• Get married without parental consent
    • Quit school
    • Buy or consume alcohol or tobacco until they reach the legal age
    • Get a driver’s license until they reach the legal age

    Minors who have been emancipated are responsible for filling out their own FAFSA information. On the 2019–20 FAFSA form, question No. 54 asks whether you are an emancipated minor. If you are, you must provide a copy of the court decision proving your emancipation from your parents. This court must be located in your state of residence at the time you were emancipated. You can move to another state after emancipation and apply to colleges in other states. 

    If you answer “yes” to question No. 54 (you are an emancipated minor), you do not have to fill out parental income information on your FAFSA. You will fill all the information out as though you are an independent student. 

    Steps to Emancipated Minor FAFSA Filing

    Emancipated minors will fill out the FAFSA as independent students. This means you provide your own financial information rather than information related to your parents or guardians. Follow these steps on your online FAFSA application:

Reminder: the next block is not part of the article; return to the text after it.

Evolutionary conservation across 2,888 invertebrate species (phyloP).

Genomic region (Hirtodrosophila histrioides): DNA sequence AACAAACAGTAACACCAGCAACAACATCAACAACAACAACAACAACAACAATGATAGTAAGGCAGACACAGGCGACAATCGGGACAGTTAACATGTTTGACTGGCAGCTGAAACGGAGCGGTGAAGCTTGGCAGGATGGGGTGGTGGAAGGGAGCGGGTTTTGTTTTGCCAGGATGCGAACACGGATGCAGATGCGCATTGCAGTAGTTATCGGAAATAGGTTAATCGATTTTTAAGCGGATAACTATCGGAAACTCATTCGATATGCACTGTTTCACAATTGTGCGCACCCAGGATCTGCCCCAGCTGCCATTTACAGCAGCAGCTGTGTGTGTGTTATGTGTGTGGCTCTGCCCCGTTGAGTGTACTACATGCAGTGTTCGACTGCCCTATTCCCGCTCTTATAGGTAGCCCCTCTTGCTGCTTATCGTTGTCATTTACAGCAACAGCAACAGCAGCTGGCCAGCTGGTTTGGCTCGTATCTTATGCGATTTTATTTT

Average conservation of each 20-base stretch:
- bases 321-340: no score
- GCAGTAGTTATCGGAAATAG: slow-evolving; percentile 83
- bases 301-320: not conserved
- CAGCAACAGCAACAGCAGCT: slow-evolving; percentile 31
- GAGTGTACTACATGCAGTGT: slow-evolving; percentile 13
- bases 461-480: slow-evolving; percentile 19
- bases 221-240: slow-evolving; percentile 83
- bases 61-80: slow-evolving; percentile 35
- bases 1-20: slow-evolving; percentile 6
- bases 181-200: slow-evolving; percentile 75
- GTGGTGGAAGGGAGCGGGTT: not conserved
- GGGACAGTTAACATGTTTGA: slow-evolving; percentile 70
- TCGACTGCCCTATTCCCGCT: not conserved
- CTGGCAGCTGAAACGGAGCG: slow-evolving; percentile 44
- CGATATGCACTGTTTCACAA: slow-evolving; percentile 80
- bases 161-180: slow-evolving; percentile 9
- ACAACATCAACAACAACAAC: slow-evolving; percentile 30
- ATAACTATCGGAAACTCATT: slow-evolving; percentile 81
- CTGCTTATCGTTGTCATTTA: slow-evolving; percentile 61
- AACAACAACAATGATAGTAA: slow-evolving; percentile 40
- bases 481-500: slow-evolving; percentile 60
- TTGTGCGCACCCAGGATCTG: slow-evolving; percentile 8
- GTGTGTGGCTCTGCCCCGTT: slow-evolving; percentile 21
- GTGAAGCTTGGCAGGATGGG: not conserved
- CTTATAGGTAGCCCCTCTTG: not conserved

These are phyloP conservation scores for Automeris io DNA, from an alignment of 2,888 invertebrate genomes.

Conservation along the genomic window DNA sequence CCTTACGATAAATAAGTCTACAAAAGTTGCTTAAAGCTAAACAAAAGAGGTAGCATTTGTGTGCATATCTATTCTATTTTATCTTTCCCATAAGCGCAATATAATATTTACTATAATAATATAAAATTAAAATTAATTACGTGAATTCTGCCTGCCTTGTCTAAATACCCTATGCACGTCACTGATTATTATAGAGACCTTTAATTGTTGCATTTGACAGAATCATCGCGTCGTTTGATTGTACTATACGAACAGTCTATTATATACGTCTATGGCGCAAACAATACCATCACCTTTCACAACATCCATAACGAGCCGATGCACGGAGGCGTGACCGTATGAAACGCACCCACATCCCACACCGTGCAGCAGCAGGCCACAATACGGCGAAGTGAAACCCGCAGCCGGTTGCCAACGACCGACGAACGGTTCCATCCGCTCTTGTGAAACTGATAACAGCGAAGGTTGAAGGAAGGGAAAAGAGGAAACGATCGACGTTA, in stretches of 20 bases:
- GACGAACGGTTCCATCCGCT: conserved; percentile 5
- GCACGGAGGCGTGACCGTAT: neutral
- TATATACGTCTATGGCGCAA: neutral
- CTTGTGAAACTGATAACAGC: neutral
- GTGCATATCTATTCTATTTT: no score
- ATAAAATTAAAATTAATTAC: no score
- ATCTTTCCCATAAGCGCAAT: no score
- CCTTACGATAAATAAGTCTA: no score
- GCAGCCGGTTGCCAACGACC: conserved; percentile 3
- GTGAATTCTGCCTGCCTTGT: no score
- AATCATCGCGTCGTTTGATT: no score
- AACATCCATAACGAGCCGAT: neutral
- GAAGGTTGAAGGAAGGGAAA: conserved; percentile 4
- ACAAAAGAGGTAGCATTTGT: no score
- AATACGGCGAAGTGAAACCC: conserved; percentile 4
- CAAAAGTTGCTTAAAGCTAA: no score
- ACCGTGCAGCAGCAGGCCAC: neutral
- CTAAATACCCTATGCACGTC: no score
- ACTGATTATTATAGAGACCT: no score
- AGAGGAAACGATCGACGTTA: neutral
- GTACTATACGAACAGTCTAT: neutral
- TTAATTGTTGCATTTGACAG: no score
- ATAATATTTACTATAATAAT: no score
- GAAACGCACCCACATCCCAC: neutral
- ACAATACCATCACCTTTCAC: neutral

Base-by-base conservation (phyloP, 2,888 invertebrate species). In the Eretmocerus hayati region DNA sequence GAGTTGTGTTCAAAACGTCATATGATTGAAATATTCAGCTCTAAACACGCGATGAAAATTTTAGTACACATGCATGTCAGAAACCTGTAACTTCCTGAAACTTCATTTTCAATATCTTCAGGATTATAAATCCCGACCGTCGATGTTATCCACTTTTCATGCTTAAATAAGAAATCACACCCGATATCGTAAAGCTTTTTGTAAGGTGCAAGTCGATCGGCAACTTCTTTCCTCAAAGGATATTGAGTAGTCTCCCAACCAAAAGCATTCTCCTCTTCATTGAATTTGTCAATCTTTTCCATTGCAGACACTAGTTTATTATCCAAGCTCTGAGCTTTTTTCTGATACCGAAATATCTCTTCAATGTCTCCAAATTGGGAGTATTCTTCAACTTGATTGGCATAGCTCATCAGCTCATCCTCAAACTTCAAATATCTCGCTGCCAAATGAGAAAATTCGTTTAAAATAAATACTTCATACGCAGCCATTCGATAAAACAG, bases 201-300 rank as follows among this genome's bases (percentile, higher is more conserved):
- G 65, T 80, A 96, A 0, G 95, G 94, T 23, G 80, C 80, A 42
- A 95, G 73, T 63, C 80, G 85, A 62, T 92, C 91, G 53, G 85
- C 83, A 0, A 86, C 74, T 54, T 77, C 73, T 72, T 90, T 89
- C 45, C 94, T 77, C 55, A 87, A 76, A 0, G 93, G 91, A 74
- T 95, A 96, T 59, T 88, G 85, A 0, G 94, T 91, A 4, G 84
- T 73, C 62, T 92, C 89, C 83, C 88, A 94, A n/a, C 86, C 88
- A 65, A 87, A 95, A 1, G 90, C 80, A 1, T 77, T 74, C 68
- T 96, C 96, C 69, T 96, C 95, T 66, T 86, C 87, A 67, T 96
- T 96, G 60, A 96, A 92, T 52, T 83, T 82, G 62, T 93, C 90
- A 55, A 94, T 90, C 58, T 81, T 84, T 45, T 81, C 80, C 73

1. Understand your finances. Gather tax information, pay stubs, and bank records of savings accounts or other assets.
    2. Include financial support. If you still receive financial support in some form from parents, guardians, or other family members, include this information. For example, if you live with an aunt or uncle, list their financial contribution as part of your assets. 
    3. Choose “yes” on question No. 54. You are an emancipated minor, so the Department of Education (DOE) will look at your FAFSA information using this as a basis for your financial needs. 
    4. Provide legal documents. If you were emancipated through marriage or by a court, you will need to provide copies of these documents.